A GEIT implementation creates whole-scale changes across the enterprise, and this requires commitment from enterprise executives and the board of directors.

There can be a spectrum in scope of the desired change. If an enterprise has an established governance structure and has been using COBIT, it might be initiating a new project to implement a newly identified improvement opportunity. In other words, a GEIT implementation can be an incremental evolution in governance and management.

There are several elements that are critical to a successful implementation. One of the most important elements is to have qualified personnel available to lead the implementation. There are many experienced professionals around the world who have the skills and experience to lead enterprises through this if the enterprises lack in-house expertise. Employing an experienced governance practitioner for the implementation can greatly assist in the planning of the project.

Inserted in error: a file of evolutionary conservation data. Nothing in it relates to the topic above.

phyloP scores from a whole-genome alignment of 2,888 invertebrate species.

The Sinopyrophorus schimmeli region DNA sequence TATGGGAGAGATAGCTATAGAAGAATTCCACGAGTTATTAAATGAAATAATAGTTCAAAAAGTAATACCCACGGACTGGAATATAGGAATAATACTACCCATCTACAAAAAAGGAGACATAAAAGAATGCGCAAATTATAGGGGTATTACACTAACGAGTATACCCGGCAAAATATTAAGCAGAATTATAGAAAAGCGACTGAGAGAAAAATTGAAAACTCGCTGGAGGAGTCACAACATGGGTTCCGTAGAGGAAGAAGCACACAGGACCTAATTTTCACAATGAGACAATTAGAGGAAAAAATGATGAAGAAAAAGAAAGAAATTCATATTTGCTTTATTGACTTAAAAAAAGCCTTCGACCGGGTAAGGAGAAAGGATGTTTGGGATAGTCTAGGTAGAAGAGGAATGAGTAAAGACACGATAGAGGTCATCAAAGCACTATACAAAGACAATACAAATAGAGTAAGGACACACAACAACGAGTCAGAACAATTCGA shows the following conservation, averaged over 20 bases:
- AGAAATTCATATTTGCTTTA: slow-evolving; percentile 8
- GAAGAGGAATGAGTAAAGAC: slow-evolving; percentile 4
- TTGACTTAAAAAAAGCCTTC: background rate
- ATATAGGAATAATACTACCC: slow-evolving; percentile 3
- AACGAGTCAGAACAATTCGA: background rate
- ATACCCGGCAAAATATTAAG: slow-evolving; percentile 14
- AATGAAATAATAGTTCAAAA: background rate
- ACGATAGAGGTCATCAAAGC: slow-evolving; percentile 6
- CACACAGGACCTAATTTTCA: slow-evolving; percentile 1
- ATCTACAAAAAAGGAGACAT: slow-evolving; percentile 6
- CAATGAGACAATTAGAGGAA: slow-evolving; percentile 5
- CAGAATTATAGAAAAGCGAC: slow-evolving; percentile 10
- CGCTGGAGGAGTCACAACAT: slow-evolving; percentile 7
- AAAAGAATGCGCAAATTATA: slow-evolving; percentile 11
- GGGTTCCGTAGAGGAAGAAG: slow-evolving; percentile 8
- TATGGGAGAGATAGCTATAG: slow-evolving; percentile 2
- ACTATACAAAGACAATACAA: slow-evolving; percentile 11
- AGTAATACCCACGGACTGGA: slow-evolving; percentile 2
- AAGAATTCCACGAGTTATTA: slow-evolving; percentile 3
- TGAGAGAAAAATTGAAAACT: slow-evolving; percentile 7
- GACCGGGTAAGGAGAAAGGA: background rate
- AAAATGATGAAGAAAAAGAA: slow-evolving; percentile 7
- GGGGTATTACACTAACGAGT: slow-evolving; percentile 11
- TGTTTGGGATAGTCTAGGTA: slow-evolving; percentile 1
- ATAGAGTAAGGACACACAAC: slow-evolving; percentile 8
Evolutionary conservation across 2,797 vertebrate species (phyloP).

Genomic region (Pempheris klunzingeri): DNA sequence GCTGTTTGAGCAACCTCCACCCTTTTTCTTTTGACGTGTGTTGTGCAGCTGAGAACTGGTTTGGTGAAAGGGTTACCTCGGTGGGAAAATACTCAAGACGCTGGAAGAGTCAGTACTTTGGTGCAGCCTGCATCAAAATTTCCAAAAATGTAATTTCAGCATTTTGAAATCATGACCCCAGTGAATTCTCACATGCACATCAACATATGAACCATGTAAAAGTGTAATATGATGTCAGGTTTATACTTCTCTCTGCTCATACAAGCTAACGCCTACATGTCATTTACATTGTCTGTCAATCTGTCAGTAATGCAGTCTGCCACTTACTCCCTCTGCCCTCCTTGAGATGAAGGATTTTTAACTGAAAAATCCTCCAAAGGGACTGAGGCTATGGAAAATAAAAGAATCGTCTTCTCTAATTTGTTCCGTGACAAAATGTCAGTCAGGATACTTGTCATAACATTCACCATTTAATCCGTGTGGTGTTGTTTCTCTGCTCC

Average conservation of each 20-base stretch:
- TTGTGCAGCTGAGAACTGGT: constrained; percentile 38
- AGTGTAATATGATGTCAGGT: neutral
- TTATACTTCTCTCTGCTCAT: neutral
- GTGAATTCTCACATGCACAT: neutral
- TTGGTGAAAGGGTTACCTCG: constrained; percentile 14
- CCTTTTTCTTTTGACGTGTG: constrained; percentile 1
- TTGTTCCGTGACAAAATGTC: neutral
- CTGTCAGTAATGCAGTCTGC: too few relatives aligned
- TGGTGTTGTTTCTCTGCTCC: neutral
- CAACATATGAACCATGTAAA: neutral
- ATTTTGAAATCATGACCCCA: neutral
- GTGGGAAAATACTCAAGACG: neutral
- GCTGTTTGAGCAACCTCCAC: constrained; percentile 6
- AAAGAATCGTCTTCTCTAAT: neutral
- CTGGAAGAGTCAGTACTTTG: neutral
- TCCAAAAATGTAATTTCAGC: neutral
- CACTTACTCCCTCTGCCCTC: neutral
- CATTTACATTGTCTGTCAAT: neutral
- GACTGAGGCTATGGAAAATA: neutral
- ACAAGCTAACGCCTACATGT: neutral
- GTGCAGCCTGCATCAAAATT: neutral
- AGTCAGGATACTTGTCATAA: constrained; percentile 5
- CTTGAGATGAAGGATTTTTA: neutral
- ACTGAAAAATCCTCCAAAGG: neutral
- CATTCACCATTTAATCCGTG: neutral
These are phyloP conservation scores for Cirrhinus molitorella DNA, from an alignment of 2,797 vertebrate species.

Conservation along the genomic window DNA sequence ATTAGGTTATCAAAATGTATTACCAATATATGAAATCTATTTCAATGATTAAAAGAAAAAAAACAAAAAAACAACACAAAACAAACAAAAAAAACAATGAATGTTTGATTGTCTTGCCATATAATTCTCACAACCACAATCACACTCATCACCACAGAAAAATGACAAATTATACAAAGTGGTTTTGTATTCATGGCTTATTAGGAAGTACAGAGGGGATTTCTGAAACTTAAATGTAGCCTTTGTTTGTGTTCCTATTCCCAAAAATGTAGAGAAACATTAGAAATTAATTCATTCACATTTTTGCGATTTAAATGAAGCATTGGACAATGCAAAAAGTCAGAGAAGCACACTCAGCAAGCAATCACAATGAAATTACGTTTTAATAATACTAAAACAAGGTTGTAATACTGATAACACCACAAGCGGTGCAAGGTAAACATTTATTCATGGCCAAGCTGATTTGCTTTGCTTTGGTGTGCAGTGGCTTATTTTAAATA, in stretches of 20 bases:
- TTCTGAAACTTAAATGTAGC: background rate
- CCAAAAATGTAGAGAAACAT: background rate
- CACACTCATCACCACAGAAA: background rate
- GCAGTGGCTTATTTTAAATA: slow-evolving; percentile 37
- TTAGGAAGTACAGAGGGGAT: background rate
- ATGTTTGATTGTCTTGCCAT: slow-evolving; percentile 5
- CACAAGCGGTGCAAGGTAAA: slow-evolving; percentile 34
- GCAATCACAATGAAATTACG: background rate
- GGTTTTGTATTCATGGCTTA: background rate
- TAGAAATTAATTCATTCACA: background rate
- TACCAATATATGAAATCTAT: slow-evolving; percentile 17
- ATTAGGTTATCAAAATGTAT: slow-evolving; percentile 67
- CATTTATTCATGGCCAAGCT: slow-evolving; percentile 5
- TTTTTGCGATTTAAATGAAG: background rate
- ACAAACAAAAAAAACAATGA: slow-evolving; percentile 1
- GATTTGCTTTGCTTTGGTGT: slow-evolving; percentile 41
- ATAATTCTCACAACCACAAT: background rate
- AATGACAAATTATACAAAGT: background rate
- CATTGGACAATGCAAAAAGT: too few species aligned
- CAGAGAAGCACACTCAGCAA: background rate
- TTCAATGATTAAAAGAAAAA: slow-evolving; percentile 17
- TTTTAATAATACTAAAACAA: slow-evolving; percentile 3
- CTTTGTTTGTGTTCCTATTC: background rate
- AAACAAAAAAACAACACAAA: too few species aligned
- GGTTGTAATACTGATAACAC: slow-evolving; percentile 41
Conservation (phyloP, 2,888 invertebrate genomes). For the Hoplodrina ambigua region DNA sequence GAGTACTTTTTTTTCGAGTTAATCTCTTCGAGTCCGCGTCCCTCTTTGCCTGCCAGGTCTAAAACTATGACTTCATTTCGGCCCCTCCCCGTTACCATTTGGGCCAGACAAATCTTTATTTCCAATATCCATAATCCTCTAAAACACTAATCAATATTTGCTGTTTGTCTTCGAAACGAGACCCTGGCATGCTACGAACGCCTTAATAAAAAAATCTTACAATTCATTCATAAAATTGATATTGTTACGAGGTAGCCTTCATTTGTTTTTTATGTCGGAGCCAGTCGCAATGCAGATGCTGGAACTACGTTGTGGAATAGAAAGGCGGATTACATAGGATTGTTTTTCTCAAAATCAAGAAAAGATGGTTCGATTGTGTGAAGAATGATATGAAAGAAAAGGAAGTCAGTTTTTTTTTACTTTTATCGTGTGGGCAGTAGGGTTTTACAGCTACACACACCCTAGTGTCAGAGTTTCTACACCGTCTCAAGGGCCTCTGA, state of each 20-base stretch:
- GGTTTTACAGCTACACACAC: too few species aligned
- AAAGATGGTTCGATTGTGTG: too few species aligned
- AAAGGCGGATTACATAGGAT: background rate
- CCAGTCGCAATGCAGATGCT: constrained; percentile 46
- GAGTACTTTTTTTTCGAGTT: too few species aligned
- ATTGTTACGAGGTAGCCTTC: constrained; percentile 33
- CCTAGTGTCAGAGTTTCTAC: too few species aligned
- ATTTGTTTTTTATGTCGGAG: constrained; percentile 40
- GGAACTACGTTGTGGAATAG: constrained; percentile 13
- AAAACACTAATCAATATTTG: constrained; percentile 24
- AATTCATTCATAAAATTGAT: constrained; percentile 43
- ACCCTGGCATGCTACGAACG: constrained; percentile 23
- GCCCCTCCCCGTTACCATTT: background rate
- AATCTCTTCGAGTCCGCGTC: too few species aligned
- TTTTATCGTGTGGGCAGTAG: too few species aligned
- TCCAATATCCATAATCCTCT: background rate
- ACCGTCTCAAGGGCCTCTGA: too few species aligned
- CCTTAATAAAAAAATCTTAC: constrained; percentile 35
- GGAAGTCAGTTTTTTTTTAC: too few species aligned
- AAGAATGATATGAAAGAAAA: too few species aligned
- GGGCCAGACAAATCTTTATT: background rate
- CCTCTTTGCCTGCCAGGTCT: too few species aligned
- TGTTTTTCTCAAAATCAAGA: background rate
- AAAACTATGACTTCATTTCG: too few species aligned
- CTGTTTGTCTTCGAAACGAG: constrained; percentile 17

Determining how ready the enterprise is for change can provide valuable insight to the implementation team. Conducting a change readiness assessment can be a great early activity in planning the overall GEIT structure. The outcome of the assessment can guide the GEIT implementation team in designing what approach will best serve the enterprise.

Another very beneficial activity to support GEIT planning is a risk assessment. A comprehensive risk assessment can provide valuable insight into how the enterprise will make use of existing resources, acquire new resources, respond to opportunities and provide for security. All these elements can influence the design of a governance structure and should be considered part of the overall GEIT structure planning.

Once the GEIT implementation team has all the background information from risk assessments and change readiness testing, it can begin the process of analyzing and documenting the enterprise’s need for a new or changed governance structure and documenting the extent to which a governance structure already exists. The next planning step is to carefully analyze the stakeholder requirements and fully describe the desired state of the enterprise. These 2 analyses make up the analytical foundation of all implementation efforts that follow.